Basal and Squamous Cell Skin Cancer Stages

After someone is diagnosed with cancer, doctors will try to figure out if it has spread, and if so, how far. This process is called staging. The stage of a cancer describes how much cancer is in the body. It helps determine how serious the cancer is and how best to treat it. Staging is determined by examining tissue removed during an operation and sometimes imaging tests and physical exams (described in Tests for Basal and Squamous Cell Skin Cancers).

Determining the stage of basal cell skin cancers is rarely needed, because these cancers are almost always cured before they spread to other parts of the body.

Squamous cell skin cancers are more likely to spread (although this risk is still small), so determining the stage can be more important, particularly in people who are at higher risk. This includes people with weakened immune systems, such as those who have had organ transplants and people infected with HIV, the virus that causes AIDS. Most squamous cell skin cancers occur in the head and neck region and tend to have a higher risk of recurring (coming back) or spreading compared to those in other locations.

The most recent American Joint Committee on Cancer (AJCC) staging system, effective January 2018, applies to squamous cell and basal cell carcinoma skin cancers of the head and neck area (lip, ear, face, scalp and neck). If your skin cancer is in the head and neck area, talk to your doctor about your specific stage. 

How is the stage determined?

The system most often used to stage basal and squamous cell skin cancers of the head and neck area is the American Joint Commission on Cancer (AJCC) TNM system, which is based on 3 key pieces of information:

  • The extent (size) of the tumor (T): Where is the cancer located? How large is the cancer? Has it grown into nearby structures or tissues?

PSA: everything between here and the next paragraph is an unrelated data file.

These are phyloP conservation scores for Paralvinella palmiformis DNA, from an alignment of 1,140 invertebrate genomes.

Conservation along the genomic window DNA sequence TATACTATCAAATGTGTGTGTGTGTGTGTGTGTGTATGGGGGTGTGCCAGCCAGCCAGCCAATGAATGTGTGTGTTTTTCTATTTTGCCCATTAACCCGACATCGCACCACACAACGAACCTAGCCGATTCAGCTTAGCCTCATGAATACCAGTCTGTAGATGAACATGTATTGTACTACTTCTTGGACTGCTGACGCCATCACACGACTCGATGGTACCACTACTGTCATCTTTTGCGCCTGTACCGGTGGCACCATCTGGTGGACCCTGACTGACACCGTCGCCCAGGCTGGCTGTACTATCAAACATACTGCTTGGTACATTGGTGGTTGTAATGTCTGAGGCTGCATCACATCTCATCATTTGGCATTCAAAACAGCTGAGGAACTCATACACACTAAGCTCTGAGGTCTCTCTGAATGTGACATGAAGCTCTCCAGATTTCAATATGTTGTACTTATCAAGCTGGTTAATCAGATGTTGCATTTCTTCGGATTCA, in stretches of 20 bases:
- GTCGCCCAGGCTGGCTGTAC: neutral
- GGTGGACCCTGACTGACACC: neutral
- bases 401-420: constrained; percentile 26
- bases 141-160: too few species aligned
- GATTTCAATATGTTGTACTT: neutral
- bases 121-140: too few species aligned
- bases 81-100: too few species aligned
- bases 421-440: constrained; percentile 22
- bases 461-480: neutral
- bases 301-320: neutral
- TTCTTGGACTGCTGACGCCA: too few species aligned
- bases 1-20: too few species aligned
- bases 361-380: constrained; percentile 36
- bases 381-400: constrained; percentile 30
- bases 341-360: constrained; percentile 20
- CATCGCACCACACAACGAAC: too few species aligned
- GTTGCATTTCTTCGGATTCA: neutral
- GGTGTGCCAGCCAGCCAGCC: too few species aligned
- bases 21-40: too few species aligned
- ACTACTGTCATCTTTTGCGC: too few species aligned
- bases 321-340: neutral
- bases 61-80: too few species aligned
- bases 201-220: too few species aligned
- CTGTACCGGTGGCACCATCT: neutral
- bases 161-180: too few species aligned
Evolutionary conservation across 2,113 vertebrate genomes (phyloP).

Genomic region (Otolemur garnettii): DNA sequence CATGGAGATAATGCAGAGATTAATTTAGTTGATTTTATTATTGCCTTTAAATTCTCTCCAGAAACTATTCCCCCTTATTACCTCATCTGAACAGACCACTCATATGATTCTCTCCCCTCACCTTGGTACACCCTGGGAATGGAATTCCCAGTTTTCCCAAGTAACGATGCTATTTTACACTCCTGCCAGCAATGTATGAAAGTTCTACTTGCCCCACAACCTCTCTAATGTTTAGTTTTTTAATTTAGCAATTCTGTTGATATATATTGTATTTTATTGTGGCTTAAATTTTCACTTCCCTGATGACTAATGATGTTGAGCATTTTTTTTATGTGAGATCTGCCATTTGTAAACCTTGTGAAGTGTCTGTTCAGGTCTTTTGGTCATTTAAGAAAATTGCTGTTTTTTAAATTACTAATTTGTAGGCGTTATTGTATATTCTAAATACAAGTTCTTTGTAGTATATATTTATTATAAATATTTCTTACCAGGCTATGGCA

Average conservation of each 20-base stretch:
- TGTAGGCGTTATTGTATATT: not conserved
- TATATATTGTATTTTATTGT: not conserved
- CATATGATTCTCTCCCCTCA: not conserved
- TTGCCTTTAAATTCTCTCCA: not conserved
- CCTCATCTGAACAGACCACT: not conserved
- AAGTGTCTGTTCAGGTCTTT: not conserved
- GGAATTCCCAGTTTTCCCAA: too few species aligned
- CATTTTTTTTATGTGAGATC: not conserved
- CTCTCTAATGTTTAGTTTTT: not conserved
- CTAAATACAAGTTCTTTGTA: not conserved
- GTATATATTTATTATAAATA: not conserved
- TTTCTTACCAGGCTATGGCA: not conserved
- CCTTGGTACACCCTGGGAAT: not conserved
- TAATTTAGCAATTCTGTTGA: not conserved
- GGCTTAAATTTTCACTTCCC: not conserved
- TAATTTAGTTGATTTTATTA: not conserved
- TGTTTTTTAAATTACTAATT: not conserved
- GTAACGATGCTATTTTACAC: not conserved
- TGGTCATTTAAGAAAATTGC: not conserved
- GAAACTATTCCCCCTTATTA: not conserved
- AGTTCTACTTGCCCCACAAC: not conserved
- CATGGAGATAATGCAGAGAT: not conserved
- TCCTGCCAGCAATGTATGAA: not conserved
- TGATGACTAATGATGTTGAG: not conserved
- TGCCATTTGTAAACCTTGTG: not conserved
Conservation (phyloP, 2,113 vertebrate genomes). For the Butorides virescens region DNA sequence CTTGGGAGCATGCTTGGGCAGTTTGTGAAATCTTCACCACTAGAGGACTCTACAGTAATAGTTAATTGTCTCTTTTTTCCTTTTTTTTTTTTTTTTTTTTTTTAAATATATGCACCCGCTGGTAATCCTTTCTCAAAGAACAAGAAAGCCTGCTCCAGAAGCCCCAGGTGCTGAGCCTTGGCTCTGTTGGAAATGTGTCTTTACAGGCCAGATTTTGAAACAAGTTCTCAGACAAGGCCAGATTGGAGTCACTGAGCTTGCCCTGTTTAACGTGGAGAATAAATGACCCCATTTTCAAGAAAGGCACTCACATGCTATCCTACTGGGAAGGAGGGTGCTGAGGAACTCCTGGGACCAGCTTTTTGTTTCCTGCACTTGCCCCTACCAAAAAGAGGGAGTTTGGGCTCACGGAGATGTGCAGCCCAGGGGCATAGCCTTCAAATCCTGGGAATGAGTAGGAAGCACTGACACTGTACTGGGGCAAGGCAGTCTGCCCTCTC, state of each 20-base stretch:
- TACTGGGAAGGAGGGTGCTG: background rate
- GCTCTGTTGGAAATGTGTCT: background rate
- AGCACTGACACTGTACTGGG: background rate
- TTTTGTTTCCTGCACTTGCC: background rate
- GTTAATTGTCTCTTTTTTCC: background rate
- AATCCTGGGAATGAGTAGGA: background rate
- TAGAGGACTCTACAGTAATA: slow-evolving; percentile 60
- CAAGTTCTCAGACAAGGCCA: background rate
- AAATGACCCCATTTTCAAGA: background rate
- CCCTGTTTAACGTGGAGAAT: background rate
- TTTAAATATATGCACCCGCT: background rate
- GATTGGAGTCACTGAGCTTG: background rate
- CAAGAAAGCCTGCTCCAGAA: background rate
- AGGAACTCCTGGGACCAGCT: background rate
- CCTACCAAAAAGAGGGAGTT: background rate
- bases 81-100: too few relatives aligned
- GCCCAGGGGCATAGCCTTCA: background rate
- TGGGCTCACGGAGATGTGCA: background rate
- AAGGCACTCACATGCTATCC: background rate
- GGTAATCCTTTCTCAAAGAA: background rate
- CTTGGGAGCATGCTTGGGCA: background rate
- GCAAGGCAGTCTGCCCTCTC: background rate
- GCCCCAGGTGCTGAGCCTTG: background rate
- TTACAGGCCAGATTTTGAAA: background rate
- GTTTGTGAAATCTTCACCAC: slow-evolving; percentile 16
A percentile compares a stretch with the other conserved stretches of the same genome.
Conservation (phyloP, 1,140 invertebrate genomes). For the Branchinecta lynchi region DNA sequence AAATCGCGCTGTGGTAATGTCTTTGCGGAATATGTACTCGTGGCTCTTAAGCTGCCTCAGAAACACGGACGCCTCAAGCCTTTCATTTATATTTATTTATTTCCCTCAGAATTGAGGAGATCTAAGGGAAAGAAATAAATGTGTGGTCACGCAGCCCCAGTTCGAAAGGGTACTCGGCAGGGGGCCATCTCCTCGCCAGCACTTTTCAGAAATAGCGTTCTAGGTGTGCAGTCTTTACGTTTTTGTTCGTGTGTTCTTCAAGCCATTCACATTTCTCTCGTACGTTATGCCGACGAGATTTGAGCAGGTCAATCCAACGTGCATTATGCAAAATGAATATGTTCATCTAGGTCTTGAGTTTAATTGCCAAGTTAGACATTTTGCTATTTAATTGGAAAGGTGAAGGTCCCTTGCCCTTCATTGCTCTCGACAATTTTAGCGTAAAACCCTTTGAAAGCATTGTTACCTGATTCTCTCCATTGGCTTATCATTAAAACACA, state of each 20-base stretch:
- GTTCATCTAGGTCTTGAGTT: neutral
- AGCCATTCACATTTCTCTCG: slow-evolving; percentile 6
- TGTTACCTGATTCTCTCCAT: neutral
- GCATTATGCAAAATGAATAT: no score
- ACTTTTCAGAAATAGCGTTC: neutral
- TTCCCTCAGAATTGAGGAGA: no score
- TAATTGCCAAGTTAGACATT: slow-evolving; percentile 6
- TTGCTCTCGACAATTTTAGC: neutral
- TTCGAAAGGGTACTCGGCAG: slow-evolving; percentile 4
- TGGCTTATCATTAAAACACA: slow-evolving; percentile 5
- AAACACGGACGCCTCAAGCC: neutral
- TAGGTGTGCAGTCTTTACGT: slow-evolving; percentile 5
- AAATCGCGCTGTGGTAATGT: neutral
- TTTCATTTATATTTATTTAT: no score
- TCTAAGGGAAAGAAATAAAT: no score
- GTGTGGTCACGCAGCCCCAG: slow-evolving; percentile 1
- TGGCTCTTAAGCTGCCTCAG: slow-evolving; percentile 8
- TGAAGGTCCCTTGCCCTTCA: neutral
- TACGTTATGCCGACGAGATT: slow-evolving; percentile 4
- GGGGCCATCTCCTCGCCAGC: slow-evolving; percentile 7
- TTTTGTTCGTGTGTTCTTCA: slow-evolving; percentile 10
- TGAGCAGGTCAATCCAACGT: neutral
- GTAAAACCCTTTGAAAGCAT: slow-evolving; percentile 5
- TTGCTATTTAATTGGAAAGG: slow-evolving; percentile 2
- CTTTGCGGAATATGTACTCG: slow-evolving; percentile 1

• The spread to nearby lymph nodes (N): Has the cancer spread to nearby lymph nodes?
  • The spread (metastasis) to distant sites (M): Has the cancer spread to other parts of the body?

Numbers or letters after T, N, and M provide more details about each of these factors. Higher numbers mean the cancer is more advanced.

Once a person’s T, N, and M categories have been determined, this information is combined in a process called stage grouping to assign an overall stage. The earliest stage of skin cancer is stage 0 (also called carcinoma in situ, or CIS). The other stages range from I (1) through IV (4). As a rule, the lower the number, the less the cancer has spread. A higher number, such as stage IV, means cancer has spread more.

Cancer staging can be complex, so ask your doctor to explain it to you in a way you understand. For more information see Cancer Staging.

The American Cancer Society medical and editorial content team

Our team is made up of doctors and oncology certified nurses with deep knowledge of cancer care as well as journalists, editors, and translators with extensive experience in medical writing.

American Joint Committee on Cancer. Cutaneous Squamous Cell Carcinoma of the Head and Neck. In: AJCC Cancer Staging Manual. 8th ed. New York, NY: Springer; 2017: 171. 

Last Medical Review: December 20, 2017 Last Revised: December 20, 2017

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